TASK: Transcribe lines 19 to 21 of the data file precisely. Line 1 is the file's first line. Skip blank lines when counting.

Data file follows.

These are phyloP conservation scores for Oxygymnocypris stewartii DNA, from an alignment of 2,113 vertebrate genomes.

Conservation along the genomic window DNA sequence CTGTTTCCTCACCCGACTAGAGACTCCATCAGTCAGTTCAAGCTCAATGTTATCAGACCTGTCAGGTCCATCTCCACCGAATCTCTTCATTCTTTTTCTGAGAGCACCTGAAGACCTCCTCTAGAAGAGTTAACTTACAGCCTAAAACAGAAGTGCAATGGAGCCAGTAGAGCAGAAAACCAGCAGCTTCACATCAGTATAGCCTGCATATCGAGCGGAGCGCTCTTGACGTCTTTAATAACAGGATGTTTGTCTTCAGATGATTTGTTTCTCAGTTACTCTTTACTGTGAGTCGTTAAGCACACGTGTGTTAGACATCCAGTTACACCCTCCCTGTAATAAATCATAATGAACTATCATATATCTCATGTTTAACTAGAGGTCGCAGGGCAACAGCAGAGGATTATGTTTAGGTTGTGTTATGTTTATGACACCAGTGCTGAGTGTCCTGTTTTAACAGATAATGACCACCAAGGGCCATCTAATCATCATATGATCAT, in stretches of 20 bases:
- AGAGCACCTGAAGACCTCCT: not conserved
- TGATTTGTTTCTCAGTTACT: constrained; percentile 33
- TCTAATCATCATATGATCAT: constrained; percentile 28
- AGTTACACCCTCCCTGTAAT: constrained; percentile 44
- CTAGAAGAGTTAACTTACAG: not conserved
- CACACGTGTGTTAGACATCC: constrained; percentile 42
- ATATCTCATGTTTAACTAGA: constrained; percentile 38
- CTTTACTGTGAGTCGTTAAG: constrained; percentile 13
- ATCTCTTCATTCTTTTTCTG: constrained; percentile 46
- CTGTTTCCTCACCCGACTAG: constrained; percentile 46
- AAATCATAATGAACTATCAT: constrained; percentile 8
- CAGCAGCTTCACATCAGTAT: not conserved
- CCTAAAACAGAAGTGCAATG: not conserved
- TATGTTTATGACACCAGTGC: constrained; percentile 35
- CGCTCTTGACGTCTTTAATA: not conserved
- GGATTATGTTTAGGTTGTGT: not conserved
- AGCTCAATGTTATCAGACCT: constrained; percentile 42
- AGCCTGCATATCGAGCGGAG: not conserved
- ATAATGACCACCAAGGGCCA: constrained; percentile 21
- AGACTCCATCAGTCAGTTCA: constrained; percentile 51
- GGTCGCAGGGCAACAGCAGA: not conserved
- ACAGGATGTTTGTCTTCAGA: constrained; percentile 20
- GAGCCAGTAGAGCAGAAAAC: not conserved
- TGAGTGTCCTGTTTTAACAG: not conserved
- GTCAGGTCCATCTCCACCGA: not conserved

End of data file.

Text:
- AGCTCAATGTTATCAGACCT: constrained; percentile 42
- AGCCTGCATATCGAGCGGAG: not conserved
- ATAATGACCACCAAGGGCCA: constrained; percentile 21